WASHINGTON (BP)–The federal agency charged with enforcing civil rights laws as they relate to employment says the Ohio affiliate of the National Education Association (NEA) is in violation of Title VII of the Civil Rights Act of 1964.
That law prohibits employment discrimination on the basis of race, color, religion, sex, or national origin. The Equal Employment Opportunity Commission (EEOC) says the Ohio Education Association, an affiliate of the NEA, violated the religious protection provision of the law in the way it dealt with teacher Dennis Robey’s request for a religious accomodation.
Robey notified union officials beginning in 1995 that he objected to supporting the organization because it “promotes pro-abortion, pro-homosexuality positions and constantly attempts to interfere with parental rights,” according to the National Right to Work Legal Defense Foundation (NRTW), which is assisting Robey in his claim.
Title VII prohibits union officials from forcing employees to pay dues to the union if doing so would violate the employee’s sincerely held religious beliefs. The law allows the employee to designate an “agreed upon charity” to receive the portion of dues that would normally be spent on objectionable activities.
The Ohio teacher claims that, during the 1999-2000 school year, union officials rejected his established claim of a religious objection. He was required to complete an annual form that included “probing questions about his personal relationship with God, [and] his ‘religious affiliation,'” in addition to requiring the signature of a “religious official” attesting to the validity of the statements Robey made on the form.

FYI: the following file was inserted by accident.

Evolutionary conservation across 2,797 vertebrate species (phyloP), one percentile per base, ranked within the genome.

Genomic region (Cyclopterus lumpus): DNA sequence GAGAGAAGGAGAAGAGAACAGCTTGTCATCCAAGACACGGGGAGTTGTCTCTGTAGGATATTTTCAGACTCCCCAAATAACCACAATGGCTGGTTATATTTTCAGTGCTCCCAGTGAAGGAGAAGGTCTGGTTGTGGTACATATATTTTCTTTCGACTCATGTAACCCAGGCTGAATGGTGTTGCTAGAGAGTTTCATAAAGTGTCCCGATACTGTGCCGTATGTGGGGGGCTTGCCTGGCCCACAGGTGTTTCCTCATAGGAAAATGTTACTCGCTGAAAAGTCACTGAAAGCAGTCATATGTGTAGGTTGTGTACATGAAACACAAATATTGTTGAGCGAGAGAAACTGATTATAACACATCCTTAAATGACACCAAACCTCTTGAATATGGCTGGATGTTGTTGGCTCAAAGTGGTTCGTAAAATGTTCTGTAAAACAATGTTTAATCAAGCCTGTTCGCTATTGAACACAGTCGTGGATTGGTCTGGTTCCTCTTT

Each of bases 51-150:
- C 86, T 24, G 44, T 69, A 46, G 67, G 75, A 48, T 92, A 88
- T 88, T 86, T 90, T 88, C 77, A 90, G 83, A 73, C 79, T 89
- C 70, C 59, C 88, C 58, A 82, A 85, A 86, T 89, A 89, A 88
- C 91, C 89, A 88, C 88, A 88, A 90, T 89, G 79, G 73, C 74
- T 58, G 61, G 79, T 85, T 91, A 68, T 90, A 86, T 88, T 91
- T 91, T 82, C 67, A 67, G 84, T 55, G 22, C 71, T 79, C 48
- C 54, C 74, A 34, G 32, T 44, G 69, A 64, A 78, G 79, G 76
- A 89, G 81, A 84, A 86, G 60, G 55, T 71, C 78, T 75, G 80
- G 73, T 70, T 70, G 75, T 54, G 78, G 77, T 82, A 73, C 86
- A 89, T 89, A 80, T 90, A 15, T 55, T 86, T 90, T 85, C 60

Michael Fetzer, district director of the EEOC’s Cleveland field office says the union did originally attempt to accommodate Robey’s request, but that it did not comply with the law.
“The amount of time it took [the union] to accommodate [Robey] and other religious objectors as a class was unreasonable,” he wrote in a May 13 letter to the parties. “The unnecessary delay in accomodating [Robey] is excessive, which violates Title VII.”
Fetzer also addressed the annual form demanded of Robey.
“This requirement had a disparate impact on individuals who hold sincerely held religious beliefs that conflict with various union activities,” he continued. “Once an individual is on record that he/she objects … he/she should not be required to reiterate the objection on an annual basis.”
NRTW agrees with the EEOC that the annual filing requirement is an undue burden on employees, and fears thousands of other teachers nationwide are facing the same kind of treatment.
“The NEA union’s illegal scheme is intended to force teachers of faith to shut up and pay up,” charged Stefan Gleason of the NRTW Legal Defense Foundation.
Gleason claims the “Letter of Determination” issued by the government “further underscores that the nation’s largest teachers union is systematically persecuting people of faith.”
Kathleen Lyons, spokeswoman for the NEA, told CNSNews.com that they have not yet received the EEOC’s letter. “Until we’ve had a chance to look at that letter and review it, it’s really inappropriate for us to make any comment,” she said late Monday.
EEOC procedures dictate that once a determination of a violation is made, the agency offers the offending employer the opportunity to enter into an arbitration process called “conciliation.” If the employer refuses, or if no agreement can be reached to eliminate the violation, the EEOC will then determine whether it will file suit against the employer.
The agency does not comment on cases that are pending before it, unless it is currently pursuing the matter in court.
Johnson is the congressional bureau chief with www.CNSNews.com. Used by permission.